It’s a relatively quiet time for most governments around the world right now. Typically, during this time there are few new initiatives, policies, or announcements related to open source.
So, it’s a good time to consider the trends of the first half of the year and ponder what the remainder of this calendar year holds.
Here are a few that come to mind.
Open Source will continue to be the ‘go to’ approach for governments around the world facing budget constraints amid growing demand for innovative services and citizen engagement.
More than 40 governments, by my conservative count, have policies that create a positive environment for open source use.
These policies are important to level the playing field: on the one hand highlighting the benefits of open source to governments (saying ‘it’s ok to use it’) as well as providing meaningful answers to commonly asked questions by government IT professionals.
The more potent driver toward open source software utilization, I’ve come to realize in recent years, is the fundamental shift in IT architecture, away from coupled hardware, software, and data to more modularity, reuse, and a central focus on interoperability—all of which is enhanced by tigher government IT budgets and the goal of avoiding vendor lock-in.
More recently, open source use has grown with the rise of high profile ‘digital agendas’. As a means of enhancing civic engagement, governments are using community-powered innovation to build open data and digital services platforms that are almost entirely built on open software and applications. We may truly be on the verge of the ‘citizen CIO’.
Increasingly, governments are wrestling with the 'how tos' of open source choices; not ‘whether’ to use it.
As broader acceptance of open source grows, governments are seeking to understand how to grasp the broad array of open source offerings that are available.
Their challenge has grown as governments move beyond use of open source in traditional server environments. Today, the cloud, big data, and mobile—which are heavily enabled by open source—are driving IT strategies. They make the question of How?especially acute: How do I take advantage of all this innovation, while still ensuring long-term reliability and consistency with my procurement goals?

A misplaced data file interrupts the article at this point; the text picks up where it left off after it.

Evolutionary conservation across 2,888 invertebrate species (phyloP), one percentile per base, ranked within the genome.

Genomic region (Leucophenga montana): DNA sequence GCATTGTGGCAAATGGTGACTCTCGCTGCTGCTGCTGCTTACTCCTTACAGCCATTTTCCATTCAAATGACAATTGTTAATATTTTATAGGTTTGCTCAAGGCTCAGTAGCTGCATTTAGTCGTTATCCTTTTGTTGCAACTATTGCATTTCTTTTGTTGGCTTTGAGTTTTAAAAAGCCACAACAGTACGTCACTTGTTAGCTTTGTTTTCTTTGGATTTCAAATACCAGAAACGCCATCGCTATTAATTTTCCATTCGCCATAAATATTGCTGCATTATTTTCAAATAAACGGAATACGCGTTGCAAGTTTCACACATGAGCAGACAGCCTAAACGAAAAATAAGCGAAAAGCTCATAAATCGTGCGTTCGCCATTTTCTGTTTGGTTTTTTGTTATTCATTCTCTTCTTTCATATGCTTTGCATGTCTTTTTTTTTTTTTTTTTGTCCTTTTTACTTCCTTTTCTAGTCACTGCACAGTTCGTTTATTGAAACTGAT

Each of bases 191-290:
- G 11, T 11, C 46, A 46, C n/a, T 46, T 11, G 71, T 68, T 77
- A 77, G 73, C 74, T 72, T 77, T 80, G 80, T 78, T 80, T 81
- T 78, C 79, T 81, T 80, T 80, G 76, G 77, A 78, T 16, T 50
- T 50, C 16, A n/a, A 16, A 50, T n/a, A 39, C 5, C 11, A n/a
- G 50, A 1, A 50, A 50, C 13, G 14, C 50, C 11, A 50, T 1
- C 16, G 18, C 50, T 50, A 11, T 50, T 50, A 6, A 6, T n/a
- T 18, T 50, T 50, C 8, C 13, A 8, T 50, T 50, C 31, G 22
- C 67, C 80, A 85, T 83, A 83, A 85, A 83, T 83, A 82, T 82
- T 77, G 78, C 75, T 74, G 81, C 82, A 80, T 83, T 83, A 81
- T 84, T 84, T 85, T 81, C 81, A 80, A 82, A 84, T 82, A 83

To start, it’s important to understand the differences. There are OSS products which have commercial support from firms with proven track records of service and integrity. There are also "insourced" projects where agencies share software with each other, but not with the private sector. Finally, some agencies download community (also known as "freebie") projects without any commercial support.
If government IT professionals rely solely on ad hoc rules or seat-of-the pants judgement, this exposes government agencies to significant risk that is not, at present, properly documented or understood:
- There are distinct risks associated with choosing a "freebie/insourced" model for use of open source software. In particular, community/freebie projects or "insourced" projects are likely to lack key security certifications, regular updates, support from third-party vendors, and interoperability with your critical applications.
- Relying on ‘freebie/insourced’ open source software effectively means a strategy of relying on internal support for critical mission which is unknown territory and potentially expensive, given the difficulty of obtaining and retaining qualified IT and management personnel.
- We could see a repeat of the failures and long-term costs associated with ‘government-off-the-shelf’ (GOTS) solutions. Although the projects may be, technically, commercial items as generally understood by governments, they present the same risks and economic liabilities as government-off-the-shelf software.
On-going policy discussions will continue about ensuring an ‘open’ cloud.
In a recent opensource.com post, long-time open source advocate Georg Greve writes of the ‘storm triggered in the cloud’ by recent disclosures of access by intelligence agencies (US and others).
The challenge for open source software advocates is to continue to press for ‘openness’ in the infrastructure and implementation of open source, even as the critical issues of access to information is sorted through.
It won’t be easy. Even prior to these disclosures, it was becoming clear that government initiatives on the cloud were testing the community’s ability to maintain ‘openness’ in implementation of those strategies, even where there were long-standing public commitment to open source and open standards. Some have even spoken of the prospect of a forthcoming ‘cloud war’ between Europe and the US, which would undermine even basic efforts to promote open source cloud offerings globally.
That’s my quick take at the rest of 2013. What are your thoughts?